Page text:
This machine is used for many procedures like cystectomy, Radical prostatectomy, pyeloplasty and many more. One of the research developments noticed came in the new The Da Vinci Si model which is meant to have a Firefly Fluorescence Imaging System, which will provide additional visual information by enabling real-time visualization. This is the same robot that did the infamous 'surgery on a grape,' which became a viral meme in 2017.

COVID-19: THE NEED FOR ROBOTS

An increase in the number of cases during the pandemic made it difficult for therapists and dieticians to interact with the patient with the fear of getting COVID-19. Hence, India used robots like Mitra. Mitra, built by a Bengaluru-based start-up, Invento Robotics, was primarily built to engage in hospitality management and workplace productivity. Mitra runs on a proprietary operating system and recognizes speech in multiple languages. It has 3 degrees of freedom on each hand and one on the head. This robot has a tablet connected to it to help patients interact with their loved ones in isolation.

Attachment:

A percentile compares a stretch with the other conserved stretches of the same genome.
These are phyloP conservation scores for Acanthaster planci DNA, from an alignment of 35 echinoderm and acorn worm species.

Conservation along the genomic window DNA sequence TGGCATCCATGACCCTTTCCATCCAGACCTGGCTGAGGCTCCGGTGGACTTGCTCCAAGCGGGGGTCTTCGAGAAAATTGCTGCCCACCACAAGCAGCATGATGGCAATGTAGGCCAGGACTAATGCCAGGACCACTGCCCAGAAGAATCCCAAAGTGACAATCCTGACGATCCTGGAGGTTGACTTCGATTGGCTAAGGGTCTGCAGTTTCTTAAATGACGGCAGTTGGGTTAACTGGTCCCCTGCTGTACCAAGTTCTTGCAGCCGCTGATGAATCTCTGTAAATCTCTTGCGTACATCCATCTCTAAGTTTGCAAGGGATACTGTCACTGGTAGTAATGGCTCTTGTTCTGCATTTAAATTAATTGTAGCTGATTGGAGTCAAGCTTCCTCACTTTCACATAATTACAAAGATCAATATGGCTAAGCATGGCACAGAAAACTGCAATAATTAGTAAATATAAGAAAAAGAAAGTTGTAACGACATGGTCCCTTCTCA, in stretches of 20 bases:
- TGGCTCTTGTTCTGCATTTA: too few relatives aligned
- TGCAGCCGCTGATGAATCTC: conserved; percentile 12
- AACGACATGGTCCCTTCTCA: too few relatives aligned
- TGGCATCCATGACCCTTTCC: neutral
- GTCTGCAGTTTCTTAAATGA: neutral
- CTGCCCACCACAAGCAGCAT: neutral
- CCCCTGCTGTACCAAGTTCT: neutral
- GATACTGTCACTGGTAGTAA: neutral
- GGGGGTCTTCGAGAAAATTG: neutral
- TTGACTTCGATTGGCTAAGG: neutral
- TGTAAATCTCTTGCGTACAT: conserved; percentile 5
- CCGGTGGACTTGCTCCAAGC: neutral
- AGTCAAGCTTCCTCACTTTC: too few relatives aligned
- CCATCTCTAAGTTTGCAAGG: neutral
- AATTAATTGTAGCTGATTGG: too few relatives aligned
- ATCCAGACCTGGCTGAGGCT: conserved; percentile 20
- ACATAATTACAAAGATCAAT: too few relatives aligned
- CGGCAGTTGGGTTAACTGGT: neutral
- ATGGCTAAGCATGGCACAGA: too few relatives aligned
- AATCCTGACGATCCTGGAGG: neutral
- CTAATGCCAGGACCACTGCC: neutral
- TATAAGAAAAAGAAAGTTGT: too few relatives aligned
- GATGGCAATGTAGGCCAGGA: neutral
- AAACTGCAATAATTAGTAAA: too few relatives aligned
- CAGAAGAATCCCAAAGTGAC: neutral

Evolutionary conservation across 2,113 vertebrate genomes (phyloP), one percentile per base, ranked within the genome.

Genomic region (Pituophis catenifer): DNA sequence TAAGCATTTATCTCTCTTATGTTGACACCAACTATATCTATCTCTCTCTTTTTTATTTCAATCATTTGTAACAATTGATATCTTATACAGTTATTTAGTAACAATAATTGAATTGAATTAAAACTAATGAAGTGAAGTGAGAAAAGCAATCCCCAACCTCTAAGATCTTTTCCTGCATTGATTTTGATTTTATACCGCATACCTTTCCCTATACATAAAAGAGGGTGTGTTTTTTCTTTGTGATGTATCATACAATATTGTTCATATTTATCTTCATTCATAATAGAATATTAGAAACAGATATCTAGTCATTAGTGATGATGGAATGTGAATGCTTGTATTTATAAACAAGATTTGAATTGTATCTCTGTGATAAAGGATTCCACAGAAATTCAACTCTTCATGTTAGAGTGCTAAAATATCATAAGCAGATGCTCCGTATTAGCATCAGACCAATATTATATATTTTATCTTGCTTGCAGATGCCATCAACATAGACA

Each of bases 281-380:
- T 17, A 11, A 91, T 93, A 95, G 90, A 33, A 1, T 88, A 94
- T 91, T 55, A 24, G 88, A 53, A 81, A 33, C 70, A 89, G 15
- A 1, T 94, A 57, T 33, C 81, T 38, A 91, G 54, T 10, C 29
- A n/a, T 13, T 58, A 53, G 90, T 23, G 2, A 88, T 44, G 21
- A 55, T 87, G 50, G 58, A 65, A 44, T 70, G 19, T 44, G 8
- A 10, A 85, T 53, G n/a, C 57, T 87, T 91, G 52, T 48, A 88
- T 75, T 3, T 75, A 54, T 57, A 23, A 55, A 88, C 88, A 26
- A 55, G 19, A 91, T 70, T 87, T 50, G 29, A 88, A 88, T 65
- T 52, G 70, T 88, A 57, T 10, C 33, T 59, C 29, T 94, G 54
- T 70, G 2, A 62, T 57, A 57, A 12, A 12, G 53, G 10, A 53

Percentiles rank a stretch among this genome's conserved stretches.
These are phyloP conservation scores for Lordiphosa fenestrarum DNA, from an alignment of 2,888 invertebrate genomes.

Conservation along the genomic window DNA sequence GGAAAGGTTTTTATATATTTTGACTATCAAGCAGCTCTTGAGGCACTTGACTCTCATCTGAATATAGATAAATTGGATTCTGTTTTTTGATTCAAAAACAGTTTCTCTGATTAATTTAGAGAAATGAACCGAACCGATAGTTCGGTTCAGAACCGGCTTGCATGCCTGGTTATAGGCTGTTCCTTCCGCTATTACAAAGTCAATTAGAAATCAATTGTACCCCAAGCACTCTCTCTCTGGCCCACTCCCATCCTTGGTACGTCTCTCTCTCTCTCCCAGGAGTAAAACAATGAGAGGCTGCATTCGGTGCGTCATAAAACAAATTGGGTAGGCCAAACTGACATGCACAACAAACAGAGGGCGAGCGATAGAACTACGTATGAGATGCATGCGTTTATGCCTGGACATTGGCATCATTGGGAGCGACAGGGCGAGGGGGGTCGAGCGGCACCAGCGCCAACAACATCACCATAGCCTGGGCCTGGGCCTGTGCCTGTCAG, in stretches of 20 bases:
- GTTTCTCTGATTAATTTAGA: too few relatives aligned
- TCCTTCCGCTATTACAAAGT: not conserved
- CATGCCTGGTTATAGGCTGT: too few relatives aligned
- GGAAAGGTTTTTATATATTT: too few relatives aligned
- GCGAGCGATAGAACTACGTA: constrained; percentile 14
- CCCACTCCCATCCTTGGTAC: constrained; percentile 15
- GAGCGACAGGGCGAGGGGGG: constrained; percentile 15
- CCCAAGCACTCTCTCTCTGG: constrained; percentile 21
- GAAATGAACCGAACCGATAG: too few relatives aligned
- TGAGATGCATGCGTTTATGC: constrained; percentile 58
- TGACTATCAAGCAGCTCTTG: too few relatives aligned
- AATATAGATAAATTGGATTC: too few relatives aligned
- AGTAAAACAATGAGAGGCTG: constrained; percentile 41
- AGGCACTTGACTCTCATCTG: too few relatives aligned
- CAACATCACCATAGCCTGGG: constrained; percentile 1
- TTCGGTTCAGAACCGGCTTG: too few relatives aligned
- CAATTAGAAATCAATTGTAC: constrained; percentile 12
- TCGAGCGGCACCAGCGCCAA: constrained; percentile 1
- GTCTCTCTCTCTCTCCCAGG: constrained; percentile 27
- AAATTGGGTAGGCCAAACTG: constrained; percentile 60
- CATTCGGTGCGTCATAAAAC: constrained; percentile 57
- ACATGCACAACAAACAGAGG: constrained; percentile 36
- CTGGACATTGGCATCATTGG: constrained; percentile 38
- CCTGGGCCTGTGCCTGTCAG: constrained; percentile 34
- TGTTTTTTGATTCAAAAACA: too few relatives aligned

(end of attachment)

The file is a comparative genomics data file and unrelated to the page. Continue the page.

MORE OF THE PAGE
Source: a). reuters.com b). tcd.ie c). time.com

Stevie was a social robot built by Trinity's Robotics and Innovation Lab's spinoff company, Akara Robotics, to serve old individuals in care homes. It is known that UV lights, which are lights at a wavelength between 200 and 280 nanometres, are a good disinfectant. It can cause DNA to change shape or act like molecular scissors. UV light is also dangerous to humans as it causes sunburn and skin cancer. Hence, after long thought into the design, Akara Robotics finally came up with Violet, containing a direct UV light source that turns off when near a person. It also has sensors that control its movement, making it navigate automatically, a feature similar to Stevie.

CONCLUDING REMARKS

COVID-19, Malaria, Cancer, and many diseases have plagued humans for a long time. If anything can tackle it better, it will be a constant evolution of technology. Even diseases like Alzheimer's can now be helped by robots, like Dinsow, from CT Asian Robotics, which displays pictures of different people and asks patients to match the face with the name to improve its symptoms. Many more machines and robots have come up, with the help of AI and Machine Learning, which pave the way for healthier, stronger, and longer lives.

G. VIJAYA MALHAAR

2020A4PS1318P